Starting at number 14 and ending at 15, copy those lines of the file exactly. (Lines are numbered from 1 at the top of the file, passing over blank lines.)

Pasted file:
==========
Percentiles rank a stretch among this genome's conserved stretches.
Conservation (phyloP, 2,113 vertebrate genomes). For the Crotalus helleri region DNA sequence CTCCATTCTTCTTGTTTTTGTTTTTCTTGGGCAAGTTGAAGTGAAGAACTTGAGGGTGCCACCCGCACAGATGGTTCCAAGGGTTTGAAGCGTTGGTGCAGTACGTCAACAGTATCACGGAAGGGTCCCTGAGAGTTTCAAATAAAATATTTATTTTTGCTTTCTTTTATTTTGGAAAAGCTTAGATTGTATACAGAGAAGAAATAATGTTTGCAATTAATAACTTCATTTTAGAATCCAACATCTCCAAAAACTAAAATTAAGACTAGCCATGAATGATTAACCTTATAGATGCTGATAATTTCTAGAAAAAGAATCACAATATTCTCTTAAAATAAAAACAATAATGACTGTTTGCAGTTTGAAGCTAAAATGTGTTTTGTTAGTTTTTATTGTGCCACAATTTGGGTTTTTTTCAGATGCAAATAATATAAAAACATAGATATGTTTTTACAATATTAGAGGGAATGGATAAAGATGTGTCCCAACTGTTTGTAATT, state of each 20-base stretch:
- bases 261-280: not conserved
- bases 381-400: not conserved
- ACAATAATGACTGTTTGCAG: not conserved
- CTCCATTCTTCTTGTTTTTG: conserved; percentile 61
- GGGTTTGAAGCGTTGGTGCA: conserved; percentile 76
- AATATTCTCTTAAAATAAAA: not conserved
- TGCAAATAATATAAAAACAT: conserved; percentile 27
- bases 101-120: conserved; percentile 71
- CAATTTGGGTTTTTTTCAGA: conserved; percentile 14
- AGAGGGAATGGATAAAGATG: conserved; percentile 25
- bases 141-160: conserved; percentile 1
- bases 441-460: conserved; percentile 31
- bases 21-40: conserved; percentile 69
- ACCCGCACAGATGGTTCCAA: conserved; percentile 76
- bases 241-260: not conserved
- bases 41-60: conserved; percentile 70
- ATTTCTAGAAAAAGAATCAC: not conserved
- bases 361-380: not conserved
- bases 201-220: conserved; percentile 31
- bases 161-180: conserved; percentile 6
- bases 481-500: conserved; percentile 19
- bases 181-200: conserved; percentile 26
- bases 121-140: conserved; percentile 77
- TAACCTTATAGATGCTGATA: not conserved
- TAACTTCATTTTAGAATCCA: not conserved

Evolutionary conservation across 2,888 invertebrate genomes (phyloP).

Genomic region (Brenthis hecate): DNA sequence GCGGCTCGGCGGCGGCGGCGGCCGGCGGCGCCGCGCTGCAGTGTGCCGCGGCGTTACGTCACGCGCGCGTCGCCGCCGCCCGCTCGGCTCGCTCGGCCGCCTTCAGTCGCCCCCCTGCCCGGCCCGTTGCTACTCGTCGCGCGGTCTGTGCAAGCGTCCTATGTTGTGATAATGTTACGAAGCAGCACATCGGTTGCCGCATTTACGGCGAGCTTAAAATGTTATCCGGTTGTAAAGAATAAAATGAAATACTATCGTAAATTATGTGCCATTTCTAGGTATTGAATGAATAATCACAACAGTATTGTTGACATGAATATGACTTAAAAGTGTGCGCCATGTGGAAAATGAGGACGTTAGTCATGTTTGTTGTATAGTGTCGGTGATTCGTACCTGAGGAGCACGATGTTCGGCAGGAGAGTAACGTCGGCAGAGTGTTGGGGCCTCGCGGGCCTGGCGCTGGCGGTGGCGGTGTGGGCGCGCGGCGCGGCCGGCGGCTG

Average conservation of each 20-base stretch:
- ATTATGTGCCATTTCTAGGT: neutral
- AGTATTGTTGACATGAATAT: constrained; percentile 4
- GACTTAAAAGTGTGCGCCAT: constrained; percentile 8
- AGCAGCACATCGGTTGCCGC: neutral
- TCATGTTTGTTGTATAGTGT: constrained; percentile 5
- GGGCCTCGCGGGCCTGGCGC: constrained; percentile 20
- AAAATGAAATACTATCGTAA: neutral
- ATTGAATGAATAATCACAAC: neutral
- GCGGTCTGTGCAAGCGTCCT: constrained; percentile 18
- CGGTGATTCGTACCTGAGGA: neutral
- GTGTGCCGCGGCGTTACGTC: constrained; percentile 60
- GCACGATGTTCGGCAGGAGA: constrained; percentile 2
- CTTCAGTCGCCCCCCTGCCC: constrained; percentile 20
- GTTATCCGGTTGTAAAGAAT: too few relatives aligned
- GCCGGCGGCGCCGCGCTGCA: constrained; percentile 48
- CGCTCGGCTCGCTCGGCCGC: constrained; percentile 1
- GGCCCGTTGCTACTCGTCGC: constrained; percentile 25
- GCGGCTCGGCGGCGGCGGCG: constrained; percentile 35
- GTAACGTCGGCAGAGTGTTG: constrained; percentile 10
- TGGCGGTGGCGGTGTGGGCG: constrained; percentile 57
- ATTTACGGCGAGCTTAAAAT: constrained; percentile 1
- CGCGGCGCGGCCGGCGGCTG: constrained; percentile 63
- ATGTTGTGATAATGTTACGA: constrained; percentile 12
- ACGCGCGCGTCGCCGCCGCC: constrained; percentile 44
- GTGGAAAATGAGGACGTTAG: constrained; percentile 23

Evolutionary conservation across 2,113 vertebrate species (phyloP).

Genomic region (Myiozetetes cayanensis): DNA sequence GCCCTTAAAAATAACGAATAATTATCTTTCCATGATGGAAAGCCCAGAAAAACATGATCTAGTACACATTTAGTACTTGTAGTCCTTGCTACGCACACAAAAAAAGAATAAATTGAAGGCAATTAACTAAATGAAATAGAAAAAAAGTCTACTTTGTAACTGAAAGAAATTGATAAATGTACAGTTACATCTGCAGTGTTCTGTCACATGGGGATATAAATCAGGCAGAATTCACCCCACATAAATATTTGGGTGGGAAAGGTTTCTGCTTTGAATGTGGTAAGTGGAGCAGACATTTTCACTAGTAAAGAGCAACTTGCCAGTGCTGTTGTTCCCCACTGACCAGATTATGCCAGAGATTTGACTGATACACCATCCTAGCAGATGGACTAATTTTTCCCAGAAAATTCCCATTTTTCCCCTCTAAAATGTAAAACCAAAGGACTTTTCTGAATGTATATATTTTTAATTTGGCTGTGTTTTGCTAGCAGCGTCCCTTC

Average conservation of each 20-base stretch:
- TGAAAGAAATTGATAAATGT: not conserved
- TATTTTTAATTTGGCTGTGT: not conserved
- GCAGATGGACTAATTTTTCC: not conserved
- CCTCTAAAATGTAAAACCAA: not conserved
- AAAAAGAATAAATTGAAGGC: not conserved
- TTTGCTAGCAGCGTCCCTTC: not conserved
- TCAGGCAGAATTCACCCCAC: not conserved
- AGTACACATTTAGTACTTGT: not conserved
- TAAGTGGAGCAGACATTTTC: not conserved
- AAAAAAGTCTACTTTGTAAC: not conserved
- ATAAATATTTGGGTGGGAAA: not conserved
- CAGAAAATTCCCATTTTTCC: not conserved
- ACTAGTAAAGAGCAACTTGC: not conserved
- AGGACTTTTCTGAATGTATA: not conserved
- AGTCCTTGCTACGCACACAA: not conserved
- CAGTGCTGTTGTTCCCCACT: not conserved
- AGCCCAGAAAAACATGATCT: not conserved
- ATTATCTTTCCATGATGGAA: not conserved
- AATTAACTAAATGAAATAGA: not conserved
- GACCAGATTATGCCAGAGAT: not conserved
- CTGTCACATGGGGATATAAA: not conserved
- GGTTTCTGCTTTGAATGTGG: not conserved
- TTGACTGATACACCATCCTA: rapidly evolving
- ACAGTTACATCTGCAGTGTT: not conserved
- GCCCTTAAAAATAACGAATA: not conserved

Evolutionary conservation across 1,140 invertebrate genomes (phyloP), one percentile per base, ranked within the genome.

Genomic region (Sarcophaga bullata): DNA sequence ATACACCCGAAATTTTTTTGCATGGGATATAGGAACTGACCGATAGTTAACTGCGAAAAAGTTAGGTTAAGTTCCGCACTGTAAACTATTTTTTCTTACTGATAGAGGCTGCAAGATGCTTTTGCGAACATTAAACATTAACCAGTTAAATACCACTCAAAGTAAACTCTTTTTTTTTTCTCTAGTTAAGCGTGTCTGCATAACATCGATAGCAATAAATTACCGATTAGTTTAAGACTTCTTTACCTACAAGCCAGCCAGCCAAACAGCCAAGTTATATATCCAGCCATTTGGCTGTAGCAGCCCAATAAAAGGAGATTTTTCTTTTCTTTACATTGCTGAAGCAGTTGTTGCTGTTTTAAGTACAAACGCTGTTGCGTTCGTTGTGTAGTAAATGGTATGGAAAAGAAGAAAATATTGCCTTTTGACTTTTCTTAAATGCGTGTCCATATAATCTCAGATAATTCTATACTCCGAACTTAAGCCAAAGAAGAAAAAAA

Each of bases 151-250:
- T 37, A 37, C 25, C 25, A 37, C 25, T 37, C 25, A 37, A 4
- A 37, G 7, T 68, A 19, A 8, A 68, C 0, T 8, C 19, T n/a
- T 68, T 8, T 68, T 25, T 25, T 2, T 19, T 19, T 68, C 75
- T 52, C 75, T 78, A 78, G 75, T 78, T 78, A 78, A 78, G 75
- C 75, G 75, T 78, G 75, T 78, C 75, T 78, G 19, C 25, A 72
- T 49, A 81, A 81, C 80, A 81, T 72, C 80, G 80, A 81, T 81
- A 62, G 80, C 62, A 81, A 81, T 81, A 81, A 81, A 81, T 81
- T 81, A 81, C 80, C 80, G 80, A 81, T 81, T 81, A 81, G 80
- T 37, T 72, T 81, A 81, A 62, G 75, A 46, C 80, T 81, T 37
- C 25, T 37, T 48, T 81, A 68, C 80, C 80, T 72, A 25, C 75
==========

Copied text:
- bases 441-460: conserved; percentile 31
- bases 21-40: conserved; percentile 69